"Ah!" said Peg, shaking her head, "but you frightened me that day."
"Did I?" said Squeers, "well, it was rather a startling thing for a stranger to come and recommend himself by saying that he knew all about you, and what your name was, and why you were living so quiet here, and what you had boned, and who you boned it from, wasn't it?"
Peg nodded her head in strong assent.
"But I know everything that happens in that way, you see," continued Squeers. "Nothing takes place of that kind that I an't up to entirely. I'm a sort of a lawyer. Slider, of first-rate standing, and understanding too; I'm the intimate friend and confidental adwiser of pretty nigh every man, woman, and child that gets themselves into difficulties by being too nimble with their fingers, I'm——"
Mr. Squeers's catalogue of his own merits and accomplishments, which was partly the result of a concerted plan between himself and Ralph Nickleby, and flowed, in part, from the black bottle, was here interrupted by Mrs. Sliderskew.
"Ha, ha, ha!" she cried, folding her arms and wagging her head; "and so he wasn't married after all, wasn't he—not married after all?"
"No," replied Squeers, "that he wasn't!"
"And a young lover come and carried off the bride, eh?" said Peg.
"From under his very nose," replied Squeers; "and I'm told the young chap cut up rough besides, and broke the winders, and forced him to swaller his wedding favor, which nearly choked him."
"Tell me all about it again," cried Peg, with a malicious relish of her old master's defeat, which made her natural hideousness something quite fearful; "let's hear it all again, beginning at the beginning now, as if you'd never told me. Let's have it every word—now—now—beginning at the very first, you know, when he went to the house that morning."
Mr. Squeers, plying Mrs. Sliderskew freely with the liquor, and sustaining himself under the exertion of speaking so loud by frequent applications to it himself, complied with this request by describing the discomfiture of Arthur Gride, with such improvements on the truth as happened to occur to him, and the ingenious invention and application of which had been very instrumental in recommending him to her notice in the beginning of their acquaintance. Mrs. Sliderskew was in an ecstacy of delight, rolling her head about, drawing up her skinny shoulders, and wrinkling her cadaverous face into so many and such complicated forms of ugliness, as awakened the unbounded astonishment and disgust even of Mr. Squeers.
"He's a treacherous old goat," said Peg, "and cozened me with cunning tricks and lying promises, but never mind—I'm even with him—I'm even with him."
"More than even, Slider," returned Squeers; "you'd have been even with him if he'd got married, but with the disappointment besides, you're a long way a-head — out of sight. Slider, quite out of sight. And that reminds me," he added, handing her the glass, "if you want me to give you my opinion of them deeds, and tell you what you'd better keep and what you'd better burn, why, now's your time. Slider."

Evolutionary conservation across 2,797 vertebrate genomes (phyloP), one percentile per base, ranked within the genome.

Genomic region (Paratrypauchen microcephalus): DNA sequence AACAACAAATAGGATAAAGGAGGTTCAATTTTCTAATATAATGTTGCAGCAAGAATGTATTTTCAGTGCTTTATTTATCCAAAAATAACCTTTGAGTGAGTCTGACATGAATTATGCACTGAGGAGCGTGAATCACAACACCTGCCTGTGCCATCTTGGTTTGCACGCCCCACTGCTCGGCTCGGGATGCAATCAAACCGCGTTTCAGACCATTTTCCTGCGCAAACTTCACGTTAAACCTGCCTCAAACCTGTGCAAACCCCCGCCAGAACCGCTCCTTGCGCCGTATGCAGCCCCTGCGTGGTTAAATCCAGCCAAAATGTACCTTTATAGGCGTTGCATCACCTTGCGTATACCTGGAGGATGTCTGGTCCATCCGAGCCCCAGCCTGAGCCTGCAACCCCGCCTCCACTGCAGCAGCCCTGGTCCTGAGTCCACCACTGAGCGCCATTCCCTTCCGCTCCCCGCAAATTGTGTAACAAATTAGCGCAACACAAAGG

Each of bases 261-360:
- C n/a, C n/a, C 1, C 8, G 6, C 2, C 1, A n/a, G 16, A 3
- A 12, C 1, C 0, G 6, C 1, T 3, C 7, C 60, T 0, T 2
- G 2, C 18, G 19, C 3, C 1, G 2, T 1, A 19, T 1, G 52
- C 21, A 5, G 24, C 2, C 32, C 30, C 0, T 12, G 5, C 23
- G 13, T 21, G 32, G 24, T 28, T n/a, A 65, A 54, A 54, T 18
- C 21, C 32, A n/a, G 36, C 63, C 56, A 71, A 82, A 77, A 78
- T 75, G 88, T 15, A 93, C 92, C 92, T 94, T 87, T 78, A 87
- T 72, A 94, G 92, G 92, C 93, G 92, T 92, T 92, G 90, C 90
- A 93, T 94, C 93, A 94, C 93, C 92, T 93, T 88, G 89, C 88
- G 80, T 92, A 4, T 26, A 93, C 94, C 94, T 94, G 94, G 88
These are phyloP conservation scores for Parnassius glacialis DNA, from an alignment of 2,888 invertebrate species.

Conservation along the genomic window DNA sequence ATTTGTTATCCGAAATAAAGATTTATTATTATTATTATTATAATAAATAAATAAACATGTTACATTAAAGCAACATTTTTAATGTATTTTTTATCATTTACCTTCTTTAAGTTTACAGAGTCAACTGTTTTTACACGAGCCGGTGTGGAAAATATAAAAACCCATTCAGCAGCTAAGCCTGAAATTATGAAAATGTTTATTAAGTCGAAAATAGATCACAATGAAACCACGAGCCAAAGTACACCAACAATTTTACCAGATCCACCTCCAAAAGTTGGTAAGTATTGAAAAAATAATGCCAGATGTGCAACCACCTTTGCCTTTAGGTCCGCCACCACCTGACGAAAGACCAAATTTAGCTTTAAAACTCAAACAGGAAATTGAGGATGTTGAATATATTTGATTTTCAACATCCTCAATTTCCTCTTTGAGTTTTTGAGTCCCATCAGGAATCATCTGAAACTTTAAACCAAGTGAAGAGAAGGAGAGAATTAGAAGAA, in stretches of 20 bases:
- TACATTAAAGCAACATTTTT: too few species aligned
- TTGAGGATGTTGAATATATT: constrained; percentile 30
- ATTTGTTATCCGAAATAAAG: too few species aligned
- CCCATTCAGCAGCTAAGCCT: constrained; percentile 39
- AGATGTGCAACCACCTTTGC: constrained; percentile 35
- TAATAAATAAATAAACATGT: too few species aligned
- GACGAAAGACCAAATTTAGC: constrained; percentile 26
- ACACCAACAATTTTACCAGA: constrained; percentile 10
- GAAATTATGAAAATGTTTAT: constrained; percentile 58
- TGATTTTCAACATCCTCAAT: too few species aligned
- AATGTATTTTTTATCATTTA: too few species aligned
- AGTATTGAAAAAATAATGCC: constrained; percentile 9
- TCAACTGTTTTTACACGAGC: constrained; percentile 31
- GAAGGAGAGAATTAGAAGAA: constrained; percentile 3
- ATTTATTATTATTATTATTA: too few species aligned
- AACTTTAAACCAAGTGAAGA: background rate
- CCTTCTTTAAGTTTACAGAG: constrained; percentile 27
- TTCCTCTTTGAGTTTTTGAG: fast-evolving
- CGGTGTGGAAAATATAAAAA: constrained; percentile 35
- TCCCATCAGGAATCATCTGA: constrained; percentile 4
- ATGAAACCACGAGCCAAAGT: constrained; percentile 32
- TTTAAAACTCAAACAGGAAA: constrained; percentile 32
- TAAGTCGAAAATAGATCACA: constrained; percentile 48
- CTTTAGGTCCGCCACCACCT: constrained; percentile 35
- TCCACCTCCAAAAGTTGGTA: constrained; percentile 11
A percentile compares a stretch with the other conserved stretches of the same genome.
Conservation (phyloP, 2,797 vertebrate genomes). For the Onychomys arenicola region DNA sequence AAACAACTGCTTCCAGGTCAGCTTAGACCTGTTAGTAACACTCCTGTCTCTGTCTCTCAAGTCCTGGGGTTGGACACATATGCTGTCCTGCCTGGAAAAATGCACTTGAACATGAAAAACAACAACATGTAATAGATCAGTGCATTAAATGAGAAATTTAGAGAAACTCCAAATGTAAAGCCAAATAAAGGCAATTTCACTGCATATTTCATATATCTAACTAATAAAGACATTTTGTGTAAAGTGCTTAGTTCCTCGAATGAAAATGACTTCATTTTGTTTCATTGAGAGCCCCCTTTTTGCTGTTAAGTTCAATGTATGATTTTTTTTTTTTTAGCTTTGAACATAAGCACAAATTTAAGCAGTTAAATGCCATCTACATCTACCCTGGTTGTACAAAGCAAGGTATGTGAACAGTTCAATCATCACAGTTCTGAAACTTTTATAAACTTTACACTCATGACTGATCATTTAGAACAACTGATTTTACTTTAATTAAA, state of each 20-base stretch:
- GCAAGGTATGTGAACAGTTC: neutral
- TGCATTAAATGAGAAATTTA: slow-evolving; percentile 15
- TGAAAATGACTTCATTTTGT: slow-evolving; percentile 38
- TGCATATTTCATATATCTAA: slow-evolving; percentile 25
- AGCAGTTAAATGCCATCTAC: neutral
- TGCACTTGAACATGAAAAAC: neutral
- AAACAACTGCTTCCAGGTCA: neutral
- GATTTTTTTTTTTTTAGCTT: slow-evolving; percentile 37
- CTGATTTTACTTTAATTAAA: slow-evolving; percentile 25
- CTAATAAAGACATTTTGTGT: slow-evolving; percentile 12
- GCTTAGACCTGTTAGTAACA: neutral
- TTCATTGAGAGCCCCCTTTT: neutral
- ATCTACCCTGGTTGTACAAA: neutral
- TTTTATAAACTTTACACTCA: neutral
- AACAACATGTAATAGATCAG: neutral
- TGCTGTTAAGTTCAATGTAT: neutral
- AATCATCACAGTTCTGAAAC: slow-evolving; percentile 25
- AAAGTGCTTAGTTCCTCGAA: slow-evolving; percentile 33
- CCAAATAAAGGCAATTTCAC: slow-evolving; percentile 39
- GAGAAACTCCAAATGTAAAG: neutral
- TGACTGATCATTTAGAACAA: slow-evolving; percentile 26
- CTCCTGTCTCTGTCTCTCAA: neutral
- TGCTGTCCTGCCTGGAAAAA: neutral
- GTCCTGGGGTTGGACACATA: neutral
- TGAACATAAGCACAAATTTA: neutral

"There an't no hurry for that," said Peg, with several knowing looks and winks.
"Oh! very well!" observed Squeers, "it don't matter to me; you asked me, you know. I shouldn't charge you nothing, being a friend. You're the best judge of course, but you're a bold woman, Slider—that's all."
"How do you mean—bold?" said Peg.
"Why, I only mean that if it was me, I wouldn't keep papers as might hang me, littering about when they might be turned into money; them as wasn't useful made away with, and them as was, laid by somewheres safe, that's all," returned Squeers; "but everybody's the best judge of their own affairs. All as I say is, Slider, I wouldn't do it."
"Come," said Peg, "then you shall see 'em."
"I don't want to see 'em," replied Squeers, affecting to be out of humour, "don't talk as if it was a treat. Show 'em to somebody else and take their advice."
Mr. Squeers would very likely have carried on the farce of being offended a little longer, if Mrs. Sliderskew, in her anxiety to restore herself to her former high position in his good graces, had not become so extremely affectionate that he stood at some risk of being smothered by her caresses. Repressing, with as good a grace as possible, these little familiarities—for which there is reason to believe that the black bottle was at least as much to blame as any constitutional infirmity on the part of Mrs. Sliderskew—he protested that he had only been joking, and, in proof of his unimpaired good humour, that he was ready to examine the deeds at once, if, by so doing, he could afford any satisfaction or relief of mind to his fair friend.
"And now you're up, my Slider," bawled Squeers, as she rose to fetch them, "bolt the door."
Peg trotted to the door, and after fumbling at the bolt, crept to the other end of the room, and from beneath the coals which filled the bottom of the cupboard, drew forth a small deal box. Having placed this on the floor at Squeers's feet, she brought from under the pillow of her bed, a small key, with which she signed to that gentleman to open it. Mr. Squeers, who had eagerly followed her every motion, lost no time in obeying this hint, and throwing back the lid, gazed with rapture on the documents which lay within.
"Now you see," said Peg, kneeling down on the floor beside him, and staying his impatient hand; "what's of no use we'll burn, what we can get any money by we'll keep, and if there's any we could get him into trouble by, and fret and waste away his heart to shreds, those we'll take particular care of, for that's what I want to do, and hoped to do when I left him."
"I thought," said Squeers, "that you didn't bear him any particular good-will. But I say, why didn't you take some money besides?"
"Some what ?" asked Peg.
"Some money," roared Squeers. "I do believe the woman hears me and wants to make me break a wessel, so that she may have the pleasure of nursing me. Some money, Slider—money."